December 15, 2008
Once upon a time, Christmas Eve dinner in Italy was very light, people went to the Midnight Mass, and then when they came home they exchanged gifts. A traditional Christmas in Italy nowadays involves the cenone di natale or huge Christmas Eve dinner with your family. You wait until midnight, and when midnight arrives the first thing you do is to put Gesù Bambino (Baby Jesus) in your crèche. Then, you exchange gifts with your family. And then, you continue eating! On Christmas day you don’t stop eating: now it’s time for friends to come over and have a huge lunch together – il pranzo di Natale!
Crèche or Nativity scenes (presepe or presepio in Italian) are a deep Italian tradition for Christmas. In fact, one can say it’s the most Italian among Christmas traditions since it was Saint Francis of Assisi who was the first to think of recreating the birth of baby Jesus (even though Neapolitans claim they had the first presepe about 250 years before Saint Francis’ one… well, in any case everything is connected to the Roman and Etruscan tradition of lares). Then, each region developed its very own tradition: wooden presepi in the northern regions (namely around Genoa), finely sculpted presepi in Bologna, ornate presepi with local products in Sicilia, and the complex and extremely realistic presepi in Naples. Presepi viventi (living crèches), where costumed people recreate the Nativity scene, are found all around Italy too: I played Saint Joseph when I was a kid!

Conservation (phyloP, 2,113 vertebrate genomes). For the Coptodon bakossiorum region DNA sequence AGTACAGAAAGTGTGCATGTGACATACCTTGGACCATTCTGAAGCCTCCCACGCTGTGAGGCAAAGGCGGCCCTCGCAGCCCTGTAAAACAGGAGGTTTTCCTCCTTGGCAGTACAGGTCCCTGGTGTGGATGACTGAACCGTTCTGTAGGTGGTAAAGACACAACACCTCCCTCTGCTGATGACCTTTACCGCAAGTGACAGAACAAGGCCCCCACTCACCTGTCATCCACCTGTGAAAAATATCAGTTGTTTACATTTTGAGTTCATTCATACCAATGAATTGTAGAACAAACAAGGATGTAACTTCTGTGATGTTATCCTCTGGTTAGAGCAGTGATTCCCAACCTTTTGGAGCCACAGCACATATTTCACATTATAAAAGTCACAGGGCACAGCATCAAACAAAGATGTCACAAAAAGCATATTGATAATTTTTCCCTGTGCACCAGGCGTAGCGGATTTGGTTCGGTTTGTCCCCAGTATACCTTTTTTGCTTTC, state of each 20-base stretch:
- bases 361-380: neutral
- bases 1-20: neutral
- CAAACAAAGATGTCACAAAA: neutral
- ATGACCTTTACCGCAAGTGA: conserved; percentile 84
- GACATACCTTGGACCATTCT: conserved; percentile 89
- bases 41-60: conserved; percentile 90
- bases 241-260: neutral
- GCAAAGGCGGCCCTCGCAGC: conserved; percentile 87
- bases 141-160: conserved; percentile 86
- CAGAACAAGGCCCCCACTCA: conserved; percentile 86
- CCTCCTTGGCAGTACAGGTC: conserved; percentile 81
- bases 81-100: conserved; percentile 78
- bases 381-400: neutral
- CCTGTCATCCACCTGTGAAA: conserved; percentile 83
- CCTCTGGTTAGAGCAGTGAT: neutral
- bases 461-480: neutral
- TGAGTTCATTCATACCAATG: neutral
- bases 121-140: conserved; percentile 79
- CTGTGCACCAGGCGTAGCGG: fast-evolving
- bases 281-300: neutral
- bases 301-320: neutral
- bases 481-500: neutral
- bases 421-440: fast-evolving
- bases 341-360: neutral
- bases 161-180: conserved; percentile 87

I spent my first Christmas in North America in Philadelphia, and since the presepe was so important to me I needed to have one. But I wasn’t aware how difficult it was to get one. Before coming to North America, I lived in Chile where some traditions are very close to the ones you can find in Italy. In Chile, you have a huge dinner on Christmas Eve with your family, then you have a huge lunch on Christmas day using leftovers from the night before, and you always have a pesebre or crèche next to the Christmas tree. And you can buy these Nativity scenes all around the city; you can even buy one from street vendors in the markets. Well, getting one in Philadelphia wasn’t easy at all. First, I was surprised that in English you use the French word crèche to describe it. That was the first piece of evidence that it wasn’t a very American thing. Then we visited like 5 different Christmas stores. They didn’t have it. The last store we visited actually had one: a huge inflatable crèche. And a cold air balloon wasn’t exactly what I was looking for. Then we expanded our search limits and we went to the suburbs. And a crèche we did find, imported directly from Italy, of course. But it was too expensive, I mean extremely expensive. Christmas was coming and I didn’t have a crèche! Then one friend told us to ask a friend of his. She was an Irish Catholic girl, married to an Italian guy (that’s another thing I discovered here: Italians and Irish get along very well!). And she told us about the right place to go! And so we finally got a crèche!
Since Americans usually don’t do anything for Christmas Eve, I started a personal tradition of preparing a huge dinner to share with friends – and then we spend Christmas day with the family. It’s a late dinner because we wait until midnight. But it’s not a hard wait, because we have several antipasti, pasta as a starter, a comforting entrée and dessert. At midnight we put Baby Jesus in his manger, and we exchange gifts. I love to have a special gift for every guest, like a cute Nutcracker, and I always have some panettone to give! After that, we have a good cup of espresso, panettone, panforte and torrone! As you can see, I simply love Christmas! Of course, the first year we invited the Irish-Italian couple who told us where to find our crèche. And they loved our dinner so much that now they started their own tradition of a Christmas Eve dinner with friends.